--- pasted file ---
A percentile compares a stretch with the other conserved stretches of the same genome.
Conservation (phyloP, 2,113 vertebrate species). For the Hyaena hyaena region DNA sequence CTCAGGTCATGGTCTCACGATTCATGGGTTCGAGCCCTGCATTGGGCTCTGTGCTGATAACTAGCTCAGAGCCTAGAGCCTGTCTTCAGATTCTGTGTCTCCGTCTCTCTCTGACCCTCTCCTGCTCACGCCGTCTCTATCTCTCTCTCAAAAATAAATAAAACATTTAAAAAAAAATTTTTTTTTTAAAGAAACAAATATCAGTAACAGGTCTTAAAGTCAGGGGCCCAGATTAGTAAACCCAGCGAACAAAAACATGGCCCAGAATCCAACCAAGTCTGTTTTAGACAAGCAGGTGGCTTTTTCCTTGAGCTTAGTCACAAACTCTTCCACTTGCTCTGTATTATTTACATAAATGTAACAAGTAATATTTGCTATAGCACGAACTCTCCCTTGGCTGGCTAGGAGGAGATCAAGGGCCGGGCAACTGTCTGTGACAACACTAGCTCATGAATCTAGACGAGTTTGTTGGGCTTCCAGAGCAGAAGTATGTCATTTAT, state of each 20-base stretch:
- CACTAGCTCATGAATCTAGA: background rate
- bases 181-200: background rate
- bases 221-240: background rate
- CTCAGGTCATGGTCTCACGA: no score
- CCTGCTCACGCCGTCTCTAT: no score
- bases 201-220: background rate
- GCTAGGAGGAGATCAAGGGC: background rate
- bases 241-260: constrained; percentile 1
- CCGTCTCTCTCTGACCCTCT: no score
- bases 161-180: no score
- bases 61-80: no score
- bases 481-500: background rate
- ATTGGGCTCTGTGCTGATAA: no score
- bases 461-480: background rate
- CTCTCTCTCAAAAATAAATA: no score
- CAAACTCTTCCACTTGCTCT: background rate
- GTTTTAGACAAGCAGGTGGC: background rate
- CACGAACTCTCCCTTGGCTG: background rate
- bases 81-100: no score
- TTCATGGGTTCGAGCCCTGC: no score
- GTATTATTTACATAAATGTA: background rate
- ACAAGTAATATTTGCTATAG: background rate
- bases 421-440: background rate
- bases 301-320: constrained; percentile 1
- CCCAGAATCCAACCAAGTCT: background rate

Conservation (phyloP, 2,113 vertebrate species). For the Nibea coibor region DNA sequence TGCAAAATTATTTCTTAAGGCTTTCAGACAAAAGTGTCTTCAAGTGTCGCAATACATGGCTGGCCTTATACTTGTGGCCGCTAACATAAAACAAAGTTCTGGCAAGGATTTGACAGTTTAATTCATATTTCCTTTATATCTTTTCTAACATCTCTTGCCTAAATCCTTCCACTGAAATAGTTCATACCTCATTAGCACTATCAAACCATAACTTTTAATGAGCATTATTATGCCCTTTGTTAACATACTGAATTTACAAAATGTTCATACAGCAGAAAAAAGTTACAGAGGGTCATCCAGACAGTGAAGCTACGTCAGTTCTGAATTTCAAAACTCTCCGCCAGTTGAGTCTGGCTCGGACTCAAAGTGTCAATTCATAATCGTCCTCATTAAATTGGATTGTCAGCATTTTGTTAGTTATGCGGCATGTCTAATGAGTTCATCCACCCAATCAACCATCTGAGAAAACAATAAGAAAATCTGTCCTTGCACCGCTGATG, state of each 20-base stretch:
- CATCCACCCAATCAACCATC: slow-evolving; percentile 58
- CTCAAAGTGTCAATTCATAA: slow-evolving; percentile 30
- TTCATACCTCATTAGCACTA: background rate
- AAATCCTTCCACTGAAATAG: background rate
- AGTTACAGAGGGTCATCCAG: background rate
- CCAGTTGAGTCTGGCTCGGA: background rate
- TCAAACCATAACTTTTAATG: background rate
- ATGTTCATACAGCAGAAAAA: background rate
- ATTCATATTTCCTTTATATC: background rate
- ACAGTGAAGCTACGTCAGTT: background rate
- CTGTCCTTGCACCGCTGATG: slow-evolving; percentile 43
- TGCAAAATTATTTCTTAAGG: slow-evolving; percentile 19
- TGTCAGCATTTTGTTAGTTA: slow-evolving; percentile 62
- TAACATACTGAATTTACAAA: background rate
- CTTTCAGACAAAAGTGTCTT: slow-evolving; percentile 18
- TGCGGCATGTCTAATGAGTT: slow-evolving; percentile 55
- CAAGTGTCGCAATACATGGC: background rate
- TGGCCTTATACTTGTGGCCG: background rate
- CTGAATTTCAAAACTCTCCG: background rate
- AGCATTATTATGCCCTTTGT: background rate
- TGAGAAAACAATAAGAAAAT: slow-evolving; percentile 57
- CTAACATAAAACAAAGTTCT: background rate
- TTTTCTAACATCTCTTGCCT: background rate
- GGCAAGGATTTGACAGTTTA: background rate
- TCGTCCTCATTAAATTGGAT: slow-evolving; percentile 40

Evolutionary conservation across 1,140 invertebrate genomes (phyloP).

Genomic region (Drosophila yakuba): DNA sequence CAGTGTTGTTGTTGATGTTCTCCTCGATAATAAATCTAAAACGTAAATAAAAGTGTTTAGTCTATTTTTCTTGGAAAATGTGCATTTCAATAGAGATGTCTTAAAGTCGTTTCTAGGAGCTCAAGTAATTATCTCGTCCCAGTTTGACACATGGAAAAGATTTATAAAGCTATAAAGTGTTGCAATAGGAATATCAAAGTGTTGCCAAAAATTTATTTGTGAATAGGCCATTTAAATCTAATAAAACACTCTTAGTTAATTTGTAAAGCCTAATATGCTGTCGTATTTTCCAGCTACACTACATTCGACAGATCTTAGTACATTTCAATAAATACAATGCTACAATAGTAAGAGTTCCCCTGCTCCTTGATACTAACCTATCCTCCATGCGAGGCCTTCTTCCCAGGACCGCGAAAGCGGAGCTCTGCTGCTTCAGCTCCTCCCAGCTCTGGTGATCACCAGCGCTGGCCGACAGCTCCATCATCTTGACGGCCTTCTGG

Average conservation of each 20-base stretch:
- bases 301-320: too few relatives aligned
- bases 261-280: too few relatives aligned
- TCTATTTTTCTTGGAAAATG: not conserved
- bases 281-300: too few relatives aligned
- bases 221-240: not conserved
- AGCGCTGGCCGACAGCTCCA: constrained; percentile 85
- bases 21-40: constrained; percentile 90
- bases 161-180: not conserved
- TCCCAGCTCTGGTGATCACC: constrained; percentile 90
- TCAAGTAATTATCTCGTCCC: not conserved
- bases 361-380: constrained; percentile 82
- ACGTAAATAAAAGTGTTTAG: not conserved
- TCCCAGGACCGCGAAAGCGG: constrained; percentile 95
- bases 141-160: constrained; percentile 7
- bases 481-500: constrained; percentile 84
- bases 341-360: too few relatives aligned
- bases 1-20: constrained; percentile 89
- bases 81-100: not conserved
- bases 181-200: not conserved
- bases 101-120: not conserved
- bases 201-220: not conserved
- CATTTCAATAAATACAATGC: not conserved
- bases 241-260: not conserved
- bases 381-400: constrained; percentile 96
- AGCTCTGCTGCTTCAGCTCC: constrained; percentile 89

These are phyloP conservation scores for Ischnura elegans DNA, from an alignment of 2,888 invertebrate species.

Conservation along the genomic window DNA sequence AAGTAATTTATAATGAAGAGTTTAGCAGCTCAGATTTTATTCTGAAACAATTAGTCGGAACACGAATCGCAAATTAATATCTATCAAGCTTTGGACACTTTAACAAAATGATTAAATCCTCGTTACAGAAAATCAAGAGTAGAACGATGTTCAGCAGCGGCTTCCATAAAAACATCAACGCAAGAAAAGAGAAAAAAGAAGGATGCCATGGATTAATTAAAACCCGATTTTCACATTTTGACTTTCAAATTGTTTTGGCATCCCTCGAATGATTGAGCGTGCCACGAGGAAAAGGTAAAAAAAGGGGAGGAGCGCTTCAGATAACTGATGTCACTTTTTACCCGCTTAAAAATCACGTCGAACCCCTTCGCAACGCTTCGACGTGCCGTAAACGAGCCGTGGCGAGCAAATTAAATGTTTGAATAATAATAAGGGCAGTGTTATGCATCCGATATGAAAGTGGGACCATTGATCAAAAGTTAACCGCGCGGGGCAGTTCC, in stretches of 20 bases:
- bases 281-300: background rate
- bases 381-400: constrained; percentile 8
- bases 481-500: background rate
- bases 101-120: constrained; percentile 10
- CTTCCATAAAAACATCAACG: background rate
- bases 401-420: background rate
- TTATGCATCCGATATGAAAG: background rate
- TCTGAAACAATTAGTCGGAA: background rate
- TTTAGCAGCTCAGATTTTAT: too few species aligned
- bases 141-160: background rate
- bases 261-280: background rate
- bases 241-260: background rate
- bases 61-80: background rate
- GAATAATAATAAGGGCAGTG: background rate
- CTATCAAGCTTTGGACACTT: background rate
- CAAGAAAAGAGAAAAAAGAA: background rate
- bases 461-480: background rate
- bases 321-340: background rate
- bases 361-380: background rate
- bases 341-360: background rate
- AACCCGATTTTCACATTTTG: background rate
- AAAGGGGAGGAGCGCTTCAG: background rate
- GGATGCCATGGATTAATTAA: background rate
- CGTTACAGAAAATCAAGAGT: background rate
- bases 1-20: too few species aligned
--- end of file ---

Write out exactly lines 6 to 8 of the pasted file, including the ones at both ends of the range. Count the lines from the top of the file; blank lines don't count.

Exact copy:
- CTCAGGTCATGGTCTCACGA: no score
- CCTGCTCACGCCGTCTCTAT: no score
- bases 201-220: background rate